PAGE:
io9 presents a frighteningly skinny Dr. Manhattan from the mind of artist Alex Pardee. Check out the New York Comic-Con exclusive, but be warned you've never seen your beloved Watchmen like this before.
We adored Pardee's "Letters From Digested Children" exhibit, which is as delightfully evil as it sounds, but now we're bringing you a New York Comic-Con exclusive from the Chadam creator himself. Feast your eyes upon Pardee's limited edition "The Secondmen" featuring one skinny Dr. Manhattan with the vacant eyes and a gang of Watchmen miniatures riding his shoulders.
The limited edition "The Secondmen" Giclee Fine Art Print By Alex Pardee will be available at New York Comic Con Signed for $80. Look for Secondmen at the Zerofriends / Snafu-Comics Booth # 1709 at the Javits Center. And hurry, there are only 50 available.
We prodded a little further with Pardee to see why Alan Moore's work was so important to him.
In addition to a lot of movies, my Dad introduced me to Graphic Novels shortly after i got out of the hospital when I was 15. About the same time as I discovered THE MAXX, my dad got me Frank Miller's The Dark Knight, which then led me to The Killing Joke, A Death In the Family, Hard Boiled, Frank Miller's Daredevil, and Alan Moore's Watchmen. With the exception of The MAXX, Watchmen felt the most real, despite the whole particle teleportation to Mars thing, and the airships. Maybe it was because most of the Minutemen didn't even have powers, they just WANTED to be superheroes, and the world hated them. Or maybe it was because Silk Spectre fell out of love with Manhattan because he was a workaholic, or because Rorshach saw dead dogs when he looked at an ink blot, but never really told anyone what he felt, or maybe it was the fear and the desperation of the guy who was scared of the Black Freighter, and where else can someone like the Comedian be a rapist AND a hero?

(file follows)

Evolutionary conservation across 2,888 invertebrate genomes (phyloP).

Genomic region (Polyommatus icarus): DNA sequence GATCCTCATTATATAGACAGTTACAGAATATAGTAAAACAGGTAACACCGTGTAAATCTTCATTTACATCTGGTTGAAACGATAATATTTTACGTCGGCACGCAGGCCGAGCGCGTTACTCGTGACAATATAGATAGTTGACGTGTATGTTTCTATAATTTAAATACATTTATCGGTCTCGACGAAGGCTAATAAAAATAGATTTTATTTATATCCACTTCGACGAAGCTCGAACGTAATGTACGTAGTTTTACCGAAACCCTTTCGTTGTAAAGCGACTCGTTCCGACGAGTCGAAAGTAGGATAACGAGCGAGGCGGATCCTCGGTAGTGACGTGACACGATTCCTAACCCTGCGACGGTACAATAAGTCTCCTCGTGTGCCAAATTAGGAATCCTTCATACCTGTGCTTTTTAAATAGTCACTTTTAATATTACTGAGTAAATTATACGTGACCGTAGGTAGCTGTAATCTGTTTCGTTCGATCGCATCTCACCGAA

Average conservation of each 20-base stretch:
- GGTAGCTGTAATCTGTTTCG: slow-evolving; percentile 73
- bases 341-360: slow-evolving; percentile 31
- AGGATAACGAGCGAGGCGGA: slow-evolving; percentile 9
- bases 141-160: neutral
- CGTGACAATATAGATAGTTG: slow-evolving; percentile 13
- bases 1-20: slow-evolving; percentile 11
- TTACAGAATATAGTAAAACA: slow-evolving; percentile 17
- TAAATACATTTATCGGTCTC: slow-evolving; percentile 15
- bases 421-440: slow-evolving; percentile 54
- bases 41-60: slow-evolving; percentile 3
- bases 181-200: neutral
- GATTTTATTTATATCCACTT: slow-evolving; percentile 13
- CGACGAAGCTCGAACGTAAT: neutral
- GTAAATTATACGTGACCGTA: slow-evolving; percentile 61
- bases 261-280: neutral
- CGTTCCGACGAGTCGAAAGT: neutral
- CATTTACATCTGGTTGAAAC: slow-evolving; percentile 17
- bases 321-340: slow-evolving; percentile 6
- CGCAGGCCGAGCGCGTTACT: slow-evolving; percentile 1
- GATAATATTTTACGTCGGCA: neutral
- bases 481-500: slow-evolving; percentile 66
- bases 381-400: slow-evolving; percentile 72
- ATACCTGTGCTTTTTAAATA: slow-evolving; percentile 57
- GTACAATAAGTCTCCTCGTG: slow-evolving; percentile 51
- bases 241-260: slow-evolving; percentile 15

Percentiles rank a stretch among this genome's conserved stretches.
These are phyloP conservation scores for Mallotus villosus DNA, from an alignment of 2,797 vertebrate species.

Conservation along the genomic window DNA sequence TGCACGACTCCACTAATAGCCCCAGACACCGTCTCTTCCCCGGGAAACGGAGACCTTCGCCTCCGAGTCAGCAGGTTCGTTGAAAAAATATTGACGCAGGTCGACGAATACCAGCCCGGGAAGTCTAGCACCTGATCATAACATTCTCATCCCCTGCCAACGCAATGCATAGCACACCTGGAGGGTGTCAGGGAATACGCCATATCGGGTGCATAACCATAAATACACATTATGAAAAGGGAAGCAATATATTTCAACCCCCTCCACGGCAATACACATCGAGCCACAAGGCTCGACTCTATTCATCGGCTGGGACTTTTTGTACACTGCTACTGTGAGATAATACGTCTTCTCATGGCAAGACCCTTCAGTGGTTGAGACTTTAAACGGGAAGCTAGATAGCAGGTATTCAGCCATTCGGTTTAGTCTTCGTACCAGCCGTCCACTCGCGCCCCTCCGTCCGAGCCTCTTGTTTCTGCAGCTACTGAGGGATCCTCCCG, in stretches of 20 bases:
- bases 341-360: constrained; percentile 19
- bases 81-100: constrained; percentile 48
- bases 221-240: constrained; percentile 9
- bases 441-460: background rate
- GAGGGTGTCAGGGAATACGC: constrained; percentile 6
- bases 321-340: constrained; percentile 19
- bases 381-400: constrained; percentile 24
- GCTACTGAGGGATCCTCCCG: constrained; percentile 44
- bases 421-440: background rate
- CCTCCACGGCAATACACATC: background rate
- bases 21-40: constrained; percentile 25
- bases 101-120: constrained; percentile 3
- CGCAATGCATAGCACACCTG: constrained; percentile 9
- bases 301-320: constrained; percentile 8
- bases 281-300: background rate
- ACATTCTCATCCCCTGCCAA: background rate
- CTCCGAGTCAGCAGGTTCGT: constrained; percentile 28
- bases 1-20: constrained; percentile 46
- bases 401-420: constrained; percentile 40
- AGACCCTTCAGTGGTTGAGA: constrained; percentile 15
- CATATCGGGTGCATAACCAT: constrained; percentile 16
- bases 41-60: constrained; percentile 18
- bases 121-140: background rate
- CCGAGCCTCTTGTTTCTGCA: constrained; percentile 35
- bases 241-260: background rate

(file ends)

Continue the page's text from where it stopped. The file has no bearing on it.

Regardless, I was unknowingly obsessed with it back then, as most of the superheroes I drew at that time were just bunk combinations of those characters.
Looking back now, a lot of things from Watchmen stuck with me, I always said my first tattoo was going to be a Rorshach test. I have always looked at owls as lonely but heroic animals. I BELIEVED that when you teleported, you vomited, so much so that I called bullshit on Seth Brundle in The Fly. I never saw anything wrong with Dr Manhattans work ethic and his complete disregard for the rest of the world and his relationships. I subconsciously adapted his work ethic, which is probably a bad thing. I kept sugar cubes in my pocket when i worked at the credit card processing company in Sacramento. I liked the 12 Monkeys movie marketing because it reminded me of "who watches the watchmen?" and I even repeatedly dreamt of going to Mars for a day.
In fact, I still do.
Here is the super big print of the piece: